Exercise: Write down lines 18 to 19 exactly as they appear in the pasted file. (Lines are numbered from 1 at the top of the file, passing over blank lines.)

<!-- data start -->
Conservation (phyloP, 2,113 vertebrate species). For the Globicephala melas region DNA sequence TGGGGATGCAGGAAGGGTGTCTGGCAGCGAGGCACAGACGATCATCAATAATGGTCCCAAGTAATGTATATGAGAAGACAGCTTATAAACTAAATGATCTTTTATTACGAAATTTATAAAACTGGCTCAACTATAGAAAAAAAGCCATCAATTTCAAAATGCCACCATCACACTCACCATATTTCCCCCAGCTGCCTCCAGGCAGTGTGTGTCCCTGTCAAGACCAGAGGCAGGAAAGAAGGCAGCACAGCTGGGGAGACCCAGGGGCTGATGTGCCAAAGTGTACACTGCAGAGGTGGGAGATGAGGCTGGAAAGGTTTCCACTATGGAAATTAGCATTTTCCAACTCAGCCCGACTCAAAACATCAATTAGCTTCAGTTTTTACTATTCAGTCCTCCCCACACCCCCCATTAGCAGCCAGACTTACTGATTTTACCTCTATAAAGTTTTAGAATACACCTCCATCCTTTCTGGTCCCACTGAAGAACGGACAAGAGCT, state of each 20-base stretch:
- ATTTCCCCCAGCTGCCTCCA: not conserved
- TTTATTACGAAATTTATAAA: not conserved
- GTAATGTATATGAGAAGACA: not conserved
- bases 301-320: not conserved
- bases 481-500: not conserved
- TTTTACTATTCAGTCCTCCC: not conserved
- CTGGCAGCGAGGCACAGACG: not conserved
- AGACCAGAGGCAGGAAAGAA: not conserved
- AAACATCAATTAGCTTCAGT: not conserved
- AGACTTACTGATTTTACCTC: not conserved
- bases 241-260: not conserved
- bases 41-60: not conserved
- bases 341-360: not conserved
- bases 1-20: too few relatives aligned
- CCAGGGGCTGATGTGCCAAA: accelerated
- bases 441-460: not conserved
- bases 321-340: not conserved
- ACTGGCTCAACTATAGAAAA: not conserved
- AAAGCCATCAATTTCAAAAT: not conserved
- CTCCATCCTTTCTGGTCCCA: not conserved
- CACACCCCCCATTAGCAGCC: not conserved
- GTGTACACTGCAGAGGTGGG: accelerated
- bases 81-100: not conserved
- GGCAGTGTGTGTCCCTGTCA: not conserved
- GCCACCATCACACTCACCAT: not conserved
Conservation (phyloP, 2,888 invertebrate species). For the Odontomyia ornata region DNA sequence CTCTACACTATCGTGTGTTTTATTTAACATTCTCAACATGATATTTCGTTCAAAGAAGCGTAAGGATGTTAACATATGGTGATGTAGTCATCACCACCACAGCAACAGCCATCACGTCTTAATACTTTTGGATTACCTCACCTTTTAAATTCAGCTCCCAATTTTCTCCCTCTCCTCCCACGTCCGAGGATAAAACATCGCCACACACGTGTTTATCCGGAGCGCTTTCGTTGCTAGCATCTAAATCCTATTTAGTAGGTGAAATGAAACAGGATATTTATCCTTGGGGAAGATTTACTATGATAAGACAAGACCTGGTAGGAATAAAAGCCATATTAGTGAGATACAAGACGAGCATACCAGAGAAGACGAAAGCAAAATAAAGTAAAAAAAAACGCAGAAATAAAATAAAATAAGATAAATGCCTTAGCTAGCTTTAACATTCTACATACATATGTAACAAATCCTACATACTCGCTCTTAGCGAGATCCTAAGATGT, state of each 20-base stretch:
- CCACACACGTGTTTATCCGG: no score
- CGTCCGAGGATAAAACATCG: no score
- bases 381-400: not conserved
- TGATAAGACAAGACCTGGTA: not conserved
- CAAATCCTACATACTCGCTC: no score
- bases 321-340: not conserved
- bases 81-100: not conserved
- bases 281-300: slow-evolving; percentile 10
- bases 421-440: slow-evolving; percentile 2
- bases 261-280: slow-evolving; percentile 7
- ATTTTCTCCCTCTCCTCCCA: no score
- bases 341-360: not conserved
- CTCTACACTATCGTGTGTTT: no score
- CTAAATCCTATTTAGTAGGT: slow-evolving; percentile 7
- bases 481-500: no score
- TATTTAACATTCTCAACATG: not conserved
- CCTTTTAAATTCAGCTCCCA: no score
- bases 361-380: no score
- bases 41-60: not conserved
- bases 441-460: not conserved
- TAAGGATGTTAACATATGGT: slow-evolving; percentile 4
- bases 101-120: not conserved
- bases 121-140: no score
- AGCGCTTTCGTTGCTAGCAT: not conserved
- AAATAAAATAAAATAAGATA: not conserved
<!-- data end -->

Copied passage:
- bases 321-340: not conserved
- ACTGGCTCAACTATAGAAAA: not conserved